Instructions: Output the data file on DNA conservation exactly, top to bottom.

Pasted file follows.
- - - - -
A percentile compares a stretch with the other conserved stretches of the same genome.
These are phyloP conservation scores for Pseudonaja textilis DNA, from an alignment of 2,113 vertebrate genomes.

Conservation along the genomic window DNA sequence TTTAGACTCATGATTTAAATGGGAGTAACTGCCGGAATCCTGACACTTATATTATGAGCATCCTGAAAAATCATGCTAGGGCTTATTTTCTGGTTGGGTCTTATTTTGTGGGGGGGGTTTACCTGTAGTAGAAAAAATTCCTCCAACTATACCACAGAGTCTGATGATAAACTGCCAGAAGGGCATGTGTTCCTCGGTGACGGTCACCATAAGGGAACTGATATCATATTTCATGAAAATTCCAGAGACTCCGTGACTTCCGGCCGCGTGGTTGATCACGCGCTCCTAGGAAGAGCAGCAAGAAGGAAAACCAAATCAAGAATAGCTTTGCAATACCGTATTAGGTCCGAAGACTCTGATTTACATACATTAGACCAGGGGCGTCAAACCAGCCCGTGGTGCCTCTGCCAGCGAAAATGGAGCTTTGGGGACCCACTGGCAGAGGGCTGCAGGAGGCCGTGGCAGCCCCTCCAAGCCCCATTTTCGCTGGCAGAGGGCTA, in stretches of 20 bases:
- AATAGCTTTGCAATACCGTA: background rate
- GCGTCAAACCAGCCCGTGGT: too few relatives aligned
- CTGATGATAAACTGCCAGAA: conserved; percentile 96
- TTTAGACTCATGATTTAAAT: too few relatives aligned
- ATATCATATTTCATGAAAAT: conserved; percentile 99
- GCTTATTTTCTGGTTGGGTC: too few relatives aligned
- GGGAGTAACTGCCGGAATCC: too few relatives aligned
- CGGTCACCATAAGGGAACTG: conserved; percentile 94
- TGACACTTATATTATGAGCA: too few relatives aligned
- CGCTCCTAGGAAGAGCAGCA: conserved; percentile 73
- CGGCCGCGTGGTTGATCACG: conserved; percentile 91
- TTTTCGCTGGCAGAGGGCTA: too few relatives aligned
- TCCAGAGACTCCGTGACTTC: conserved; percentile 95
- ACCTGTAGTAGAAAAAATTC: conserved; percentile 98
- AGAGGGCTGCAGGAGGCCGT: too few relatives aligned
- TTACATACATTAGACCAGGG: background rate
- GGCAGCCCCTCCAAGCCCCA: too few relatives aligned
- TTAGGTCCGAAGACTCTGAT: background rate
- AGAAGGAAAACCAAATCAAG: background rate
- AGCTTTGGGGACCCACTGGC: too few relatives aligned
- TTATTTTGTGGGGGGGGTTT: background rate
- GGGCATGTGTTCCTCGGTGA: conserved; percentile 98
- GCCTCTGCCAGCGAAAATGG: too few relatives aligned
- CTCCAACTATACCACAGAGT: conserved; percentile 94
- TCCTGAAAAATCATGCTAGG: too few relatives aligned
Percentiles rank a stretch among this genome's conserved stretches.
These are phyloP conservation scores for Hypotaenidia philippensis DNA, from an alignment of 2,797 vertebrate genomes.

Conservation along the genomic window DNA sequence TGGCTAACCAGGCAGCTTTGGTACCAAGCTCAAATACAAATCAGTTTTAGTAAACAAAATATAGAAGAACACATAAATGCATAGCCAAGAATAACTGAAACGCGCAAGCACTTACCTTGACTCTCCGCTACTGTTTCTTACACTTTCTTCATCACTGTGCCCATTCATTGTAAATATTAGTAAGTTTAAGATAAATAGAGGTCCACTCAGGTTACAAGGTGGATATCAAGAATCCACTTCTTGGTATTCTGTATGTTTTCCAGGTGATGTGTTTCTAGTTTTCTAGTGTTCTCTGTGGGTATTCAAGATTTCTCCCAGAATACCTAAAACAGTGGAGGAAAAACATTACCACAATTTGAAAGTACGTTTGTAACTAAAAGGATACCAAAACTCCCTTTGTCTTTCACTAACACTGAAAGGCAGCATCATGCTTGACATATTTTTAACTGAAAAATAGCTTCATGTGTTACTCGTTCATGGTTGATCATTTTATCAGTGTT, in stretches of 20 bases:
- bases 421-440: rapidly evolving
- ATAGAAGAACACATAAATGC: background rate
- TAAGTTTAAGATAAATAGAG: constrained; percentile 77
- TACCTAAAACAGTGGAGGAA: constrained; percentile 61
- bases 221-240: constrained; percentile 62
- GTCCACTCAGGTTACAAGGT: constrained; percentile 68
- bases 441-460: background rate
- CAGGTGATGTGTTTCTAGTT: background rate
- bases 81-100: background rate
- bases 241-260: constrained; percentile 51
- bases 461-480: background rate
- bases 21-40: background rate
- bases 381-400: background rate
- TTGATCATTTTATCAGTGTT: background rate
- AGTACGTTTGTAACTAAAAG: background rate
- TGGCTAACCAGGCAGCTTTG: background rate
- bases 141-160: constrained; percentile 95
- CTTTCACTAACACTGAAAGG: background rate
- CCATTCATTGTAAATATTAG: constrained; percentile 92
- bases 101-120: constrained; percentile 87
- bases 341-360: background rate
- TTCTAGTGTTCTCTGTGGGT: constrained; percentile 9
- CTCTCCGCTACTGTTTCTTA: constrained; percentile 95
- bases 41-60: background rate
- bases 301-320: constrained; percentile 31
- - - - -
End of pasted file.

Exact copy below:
A percentile compares a stretch with the other conserved stretches of the same genome.
These are phyloP conservation scores for Pseudonaja textilis DNA, from an alignment of 2,113 vertebrate genomes.

Conservation along the genomic window DNA sequence TTTAGACTCATGATTTAAATGGGAGTAACTGCCGGAATCCTGACACTTATATTATGAGCATCCTGAAAAATCATGCTAGGGCTTATTTTCTGGTTGGGTCTTATTTTGTGGGGGGGGTTTACCTGTAGTAGAAAAAATTCCTCCAACTATACCACAGAGTCTGATGATAAACTGCCAGAAGGGCATGTGTTCCTCGGTGACGGTCACCATAAGGGAACTGATATCATATTTCATGAAAATTCCAGAGACTCCGTGACTTCCGGCCGCGTGGTTGATCACGCGCTCCTAGGAAGAGCAGCAAGAAGGAAAACCAAATCAAGAATAGCTTTGCAATACCGTATTAGGTCCGAAGACTCTGATTTACATACATTAGACCAGGGGCGTCAAACCAGCCCGTGGTGCCTCTGCCAGCGAAAATGGAGCTTTGGGGACCCACTGGCAGAGGGCTGCAGGAGGCCGTGGCAGCCCCTCCAAGCCCCATTTTCGCTGGCAGAGGGCTA, in stretches of 20 bases:
- AATAGCTTTGCAATACCGTA: background rate
- GCGTCAAACCAGCCCGTGGT: too few relatives aligned
- CTGATGATAAACTGCCAGAA: conserved; percentile 96
- TTTAGACTCATGATTTAAAT: too few relatives aligned
- ATATCATATTTCATGAAAAT: conserved; percentile 99
- GCTTATTTTCTGGTTGGGTC: too few relatives aligned
- GGGAGTAACTGCCGGAATCC: too few relatives aligned
- CGGTCACCATAAGGGAACTG: conserved; percentile 94
- TGACACTTATATTATGAGCA: too few relatives aligned
- CGCTCCTAGGAAGAGCAGCA: conserved; percentile 73
- CGGCCGCGTGGTTGATCACG: conserved; percentile 91
- TTTTCGCTGGCAGAGGGCTA: too few relatives aligned
- TCCAGAGACTCCGTGACTTC: conserved; percentile 95
- ACCTGTAGTAGAAAAAATTC: conserved; percentile 98
- AGAGGGCTGCAGGAGGCCGT: too few relatives aligned
- TTACATACATTAGACCAGGG: background rate
- GGCAGCCCCTCCAAGCCCCA: too few relatives aligned
- TTAGGTCCGAAGACTCTGAT: background rate
- AGAAGGAAAACCAAATCAAG: background rate
- AGCTTTGGGGACCCACTGGC: too few relatives aligned
- TTATTTTGTGGGGGGGGTTT: background rate
- GGGCATGTGTTCCTCGGTGA: conserved; percentile 98
- GCCTCTGCCAGCGAAAATGG: too few relatives aligned
- CTCCAACTATACCACAGAGT: conserved; percentile 94
- TCCTGAAAAATCATGCTAGG: too few relatives aligned
Percentiles rank a stretch among this genome's conserved stretches.
These are phyloP conservation scores for Hypotaenidia philippensis DNA, from an alignment of 2,797 vertebrate genomes.

Conservation along the genomic window DNA sequence TGGCTAACCAGGCAGCTTTGGTACCAAGCTCAAATACAAATCAGTTTTAGTAAACAAAATATAGAAGAACACATAAATGCATAGCCAAGAATAACTGAAACGCGCAAGCACTTACCTTGACTCTCCGCTACTGTTTCTTACACTTTCTTCATCACTGTGCCCATTCATTGTAAATATTAGTAAGTTTAAGATAAATAGAGGTCCACTCAGGTTACAAGGTGGATATCAAGAATCCACTTCTTGGTATTCTGTATGTTTTCCAGGTGATGTGTTTCTAGTTTTCTAGTGTTCTCTGTGGGTATTCAAGATTTCTCCCAGAATACCTAAAACAGTGGAGGAAAAACATTACCACAATTTGAAAGTACGTTTGTAACTAAAAGGATACCAAAACTCCCTTTGTCTTTCACTAACACTGAAAGGCAGCATCATGCTTGACATATTTTTAACTGAAAAATAGCTTCATGTGTTACTCGTTCATGGTTGATCATTTTATCAGTGTT, in stretches of 20 bases:
- bases 421-440: rapidly evolving
- ATAGAAGAACACATAAATGC: background rate
- TAAGTTTAAGATAAATAGAG: constrained; percentile 77
- TACCTAAAACAGTGGAGGAA: constrained; percentile 61
- bases 221-240: constrained; percentile 62
- GTCCACTCAGGTTACAAGGT: constrained; percentile 68
- bases 441-460: background rate
- CAGGTGATGTGTTTCTAGTT: background rate
- bases 81-100: background rate
- bases 241-260: constrained; percentile 51
- bases 461-480: background rate
- bases 21-40: background rate
- bases 381-400: background rate
- TTGATCATTTTATCAGTGTT: background rate
- AGTACGTTTGTAACTAAAAG: background rate
- TGGCTAACCAGGCAGCTTTG: background rate
- bases 141-160: constrained; percentile 95
- CTTTCACTAACACTGAAAGG: background rate
- CCATTCATTGTAAATATTAG: constrained; percentile 92
- bases 101-120: constrained; percentile 87
- bases 341-360: background rate
- TTCTAGTGTTCTCTGTGGGT: constrained; percentile 9
- CTCTCCGCTACTGTTTCTTA: constrained; percentile 95
- bases 41-60: background rate
- bases 301-320: constrained; percentile 31